Geothermal energy is the use of heat from the earth to generate electricity. Geothermal means "earth heat". Geothermal comes from the Greek words geo, (earth) and therme, (heat). It is considered to be a form of renewable energy, but some argue that heat at any one location can eventually be depleted; hence, it may not be strictly renewable.
Geothermal energy can be harnessed by drilling into the earth and releasing the heat in the form of steam or hot water which powers a steam turbine. Certain geological elements can also produce geothermal energy such as hot magma deposits or geysers. Iceland takes advantage of its incredible geological structure to use geothermal power to their advantage. As of recently, 17% of Iceland's total electricity production comes from geothermal energy.
Canada has recently stepped up its geothermal energy efforts, in order to benefit from this semi-renewable energy. Geothermal energy in Canada is becoming more of a reality, as it is for other countries around the world. In Manitoba, Canada, twenty-one schools currently use some form of geothermal system, such as underground pipes, which import cooler air or water in the summer and heat or hot water in the winter.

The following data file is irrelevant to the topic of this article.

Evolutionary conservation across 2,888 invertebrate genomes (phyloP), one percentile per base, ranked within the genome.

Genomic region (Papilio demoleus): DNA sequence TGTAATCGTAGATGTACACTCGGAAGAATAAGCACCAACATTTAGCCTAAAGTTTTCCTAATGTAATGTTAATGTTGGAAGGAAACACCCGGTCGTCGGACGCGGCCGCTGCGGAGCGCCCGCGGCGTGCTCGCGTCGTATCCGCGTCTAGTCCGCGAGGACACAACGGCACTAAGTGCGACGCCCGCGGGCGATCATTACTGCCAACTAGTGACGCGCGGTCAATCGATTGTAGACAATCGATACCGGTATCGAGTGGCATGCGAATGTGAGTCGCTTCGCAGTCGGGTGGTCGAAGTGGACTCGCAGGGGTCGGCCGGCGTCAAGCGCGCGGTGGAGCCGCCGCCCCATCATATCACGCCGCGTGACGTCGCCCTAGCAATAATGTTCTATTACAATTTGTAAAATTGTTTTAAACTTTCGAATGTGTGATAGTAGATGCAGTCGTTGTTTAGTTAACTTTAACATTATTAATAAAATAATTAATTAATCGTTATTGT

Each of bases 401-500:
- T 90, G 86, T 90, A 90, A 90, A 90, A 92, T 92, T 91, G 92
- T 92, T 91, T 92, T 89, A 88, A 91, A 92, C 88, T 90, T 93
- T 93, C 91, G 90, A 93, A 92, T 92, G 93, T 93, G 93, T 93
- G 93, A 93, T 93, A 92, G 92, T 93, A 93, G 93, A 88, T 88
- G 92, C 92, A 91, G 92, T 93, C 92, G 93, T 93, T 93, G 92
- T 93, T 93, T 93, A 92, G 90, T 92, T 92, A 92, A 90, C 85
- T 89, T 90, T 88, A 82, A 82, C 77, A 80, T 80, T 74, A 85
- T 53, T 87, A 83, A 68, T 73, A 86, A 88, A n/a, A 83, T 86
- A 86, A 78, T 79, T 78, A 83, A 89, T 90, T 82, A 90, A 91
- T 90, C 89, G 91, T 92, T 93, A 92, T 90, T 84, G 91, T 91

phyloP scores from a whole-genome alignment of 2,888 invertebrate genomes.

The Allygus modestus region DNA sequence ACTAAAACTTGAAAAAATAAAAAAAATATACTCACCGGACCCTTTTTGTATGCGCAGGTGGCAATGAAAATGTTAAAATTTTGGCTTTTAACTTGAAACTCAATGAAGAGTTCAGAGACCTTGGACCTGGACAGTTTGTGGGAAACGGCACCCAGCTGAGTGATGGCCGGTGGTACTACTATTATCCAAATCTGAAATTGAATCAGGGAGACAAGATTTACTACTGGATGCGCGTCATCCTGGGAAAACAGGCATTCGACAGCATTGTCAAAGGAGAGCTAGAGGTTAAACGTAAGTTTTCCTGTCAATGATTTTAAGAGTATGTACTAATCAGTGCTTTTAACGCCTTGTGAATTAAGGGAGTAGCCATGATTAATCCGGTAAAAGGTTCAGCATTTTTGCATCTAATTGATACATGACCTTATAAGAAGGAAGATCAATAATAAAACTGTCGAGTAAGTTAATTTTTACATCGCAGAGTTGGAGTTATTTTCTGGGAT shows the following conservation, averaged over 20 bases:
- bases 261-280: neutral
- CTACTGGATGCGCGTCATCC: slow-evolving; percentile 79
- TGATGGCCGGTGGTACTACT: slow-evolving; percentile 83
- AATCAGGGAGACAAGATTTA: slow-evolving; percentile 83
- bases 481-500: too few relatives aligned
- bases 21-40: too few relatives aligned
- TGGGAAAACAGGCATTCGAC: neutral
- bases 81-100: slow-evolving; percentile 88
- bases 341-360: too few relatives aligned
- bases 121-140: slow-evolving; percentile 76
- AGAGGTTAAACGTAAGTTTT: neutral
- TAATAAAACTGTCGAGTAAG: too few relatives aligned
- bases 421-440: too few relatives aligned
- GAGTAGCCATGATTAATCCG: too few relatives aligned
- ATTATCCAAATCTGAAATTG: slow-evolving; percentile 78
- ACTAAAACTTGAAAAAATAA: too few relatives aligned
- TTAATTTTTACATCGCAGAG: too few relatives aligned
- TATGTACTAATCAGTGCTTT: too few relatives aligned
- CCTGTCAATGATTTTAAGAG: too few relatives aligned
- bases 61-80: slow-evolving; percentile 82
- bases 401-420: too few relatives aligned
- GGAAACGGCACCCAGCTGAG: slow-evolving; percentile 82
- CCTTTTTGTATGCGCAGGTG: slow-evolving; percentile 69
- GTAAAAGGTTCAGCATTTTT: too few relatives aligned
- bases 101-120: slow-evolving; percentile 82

Geothermal energy is a positive energy source in the environment because it offsets air pollution that otherwise would have been produced by fossil fuel energy sources. There are no major impacts to using geothermal heating or cooling so it is touted as a major alternative energy source with little or no environmental impacts.